The Bro Bubble: 'Silicon Valley' and the Drama of Desperate Youth

'Silicon Valley' may not get all the geeky tech details exactly right, but it perfectly nails twentysomething angst

Valley of the Bros: Zach Woods, T.J. Miller, Thomas Middleditch, Kumail Nanjiani, Martin Starr in 'Silicon Valley.' Credit: Frank Masi/HBO

There's a great moment in the new Silicon Valley season where one of the local tech gurus rants about the coming data-storage crisis. "Ninety-two percent of the world's data has been created in the last two years alone!" he thunders. We're looking at "Data-geddon." Somebody has to come up with the solution, and it doesn't matter who, as long as it's somebody he owns. He gives a superb summary of the Silicon Valley mentality: "I don't know about you people, but I don't want to live in a world where someone else makes the world a better place better than we do!"

Silicon Valley is about a bunch of young geeks who think they have the solution to Data-geddon, with their compression app Pied Piper. Their goal: Hit the jackpot by selling it to a venture-capital firm, while avoiding the clutches of Hooli, a thinly veiled parody of Google. But Silicon Valley hits home because it isn't really about the tech business. On a sadder and deeper level, it's a satire of something more universal: delusional youth, in all its ambition and desperation. These bros feel trapped in their startup project, but they're really trapped in their twenties, the decade when you smell loser dust all over yourself. They don't know if they'll grow up to be cynical fat cats or bitter flops. All these young geeks really want is to be good at something. Is that too much to ask? Yes, actually.

The all-too-brief Season One got stronger as it went on, mostly because it kept aiming higher satirically. It's an open debate whether Silicon Valley really gets the details of tech culture right; there's an abundance of conversations that involve eye contact and a minimum of phone-checking, which is very suspicious. But it definitely nails the details of the young man's blues, that toxic cocktail of eager-beaver energy with a nagging sense of futility and doom. This is an all-bro world, a place where business negotiations involve terms of endearment like "shit-riddled anal wasteland" and "choad-gargling fuck toilet." You get the sense that even in a town with a more humane male-to-female ratio, the guys of Silicon Valley would still exist in a bro bubble. "I'm an independent businessman," one geek proclaims. "Emphasis on independent and business. And man, too, now that I think about it." That's why it made perfect sense for Season One to climax, so to speak, with an elaborate ballet of a dick joke, involving the terminology "tip to tip."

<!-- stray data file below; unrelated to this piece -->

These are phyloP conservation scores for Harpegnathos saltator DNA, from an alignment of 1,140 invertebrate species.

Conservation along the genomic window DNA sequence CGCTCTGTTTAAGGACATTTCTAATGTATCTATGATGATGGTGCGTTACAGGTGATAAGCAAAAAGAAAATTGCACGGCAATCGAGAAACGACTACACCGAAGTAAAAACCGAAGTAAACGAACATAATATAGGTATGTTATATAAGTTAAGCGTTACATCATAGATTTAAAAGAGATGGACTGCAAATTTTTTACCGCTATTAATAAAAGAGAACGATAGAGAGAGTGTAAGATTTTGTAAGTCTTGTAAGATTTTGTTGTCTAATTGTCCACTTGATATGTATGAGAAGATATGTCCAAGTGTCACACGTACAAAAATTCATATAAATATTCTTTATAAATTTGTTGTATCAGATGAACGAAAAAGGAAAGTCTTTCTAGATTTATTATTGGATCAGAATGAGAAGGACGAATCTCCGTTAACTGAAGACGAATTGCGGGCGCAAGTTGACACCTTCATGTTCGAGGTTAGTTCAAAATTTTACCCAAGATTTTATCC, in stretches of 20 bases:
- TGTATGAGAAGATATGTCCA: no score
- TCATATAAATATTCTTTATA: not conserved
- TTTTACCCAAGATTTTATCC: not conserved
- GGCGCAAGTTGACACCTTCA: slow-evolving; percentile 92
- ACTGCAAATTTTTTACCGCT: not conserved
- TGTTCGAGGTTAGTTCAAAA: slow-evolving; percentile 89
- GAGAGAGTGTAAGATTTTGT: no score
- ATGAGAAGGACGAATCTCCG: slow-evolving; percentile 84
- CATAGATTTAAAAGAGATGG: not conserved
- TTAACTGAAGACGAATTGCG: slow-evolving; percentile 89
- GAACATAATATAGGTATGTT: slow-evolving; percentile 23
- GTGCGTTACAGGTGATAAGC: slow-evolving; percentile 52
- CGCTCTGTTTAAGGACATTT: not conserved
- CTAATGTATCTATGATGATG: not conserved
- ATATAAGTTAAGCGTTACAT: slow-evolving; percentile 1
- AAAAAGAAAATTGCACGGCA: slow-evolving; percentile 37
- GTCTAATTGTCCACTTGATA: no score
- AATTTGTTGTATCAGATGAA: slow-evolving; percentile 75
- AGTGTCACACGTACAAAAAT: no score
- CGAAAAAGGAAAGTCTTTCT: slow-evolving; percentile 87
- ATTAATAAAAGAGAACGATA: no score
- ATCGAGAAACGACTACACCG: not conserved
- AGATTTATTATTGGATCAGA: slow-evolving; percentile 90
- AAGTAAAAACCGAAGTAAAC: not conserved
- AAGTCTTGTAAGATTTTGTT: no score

The token grown-up last season was the late Christopher Evan Welch, who brilliantly played corporate overlord Peter Gregory as a spacey man-child, a mix of Brian Wilson and Bill Gates. Welch died unexpectedly while filming last year, but Silicon Valley wisely didn't try to recast the role. Instead, Gregory in death looms over the story — putting all the twentysomething angst in perspective. (Too much fucking perspective, as Spinal Tap would say.)

Silicon Valley feels fresh because this could be any boomtown gold-rush culture. If it weren't about apps now, it could be about advertising in the Sixties, porn in the Seventies, investment banking in the Eighties or grunge bands in the Nineties. (The excellent Season Two premiere was written by a veteran of the Nineties rock boom, Chavez guitarist Clay Tarver, which makes all the sense in the world.) Silicon Valley could be any cultural phenomenon that sucks up the hopes and dreams of eager young pups who fully believe they'll soon be taking over the world. Some of your friends are probably already this fucked. That poignant sense of delusion dominates Silicon Valley. Is there anything sadder than a dude with a dream?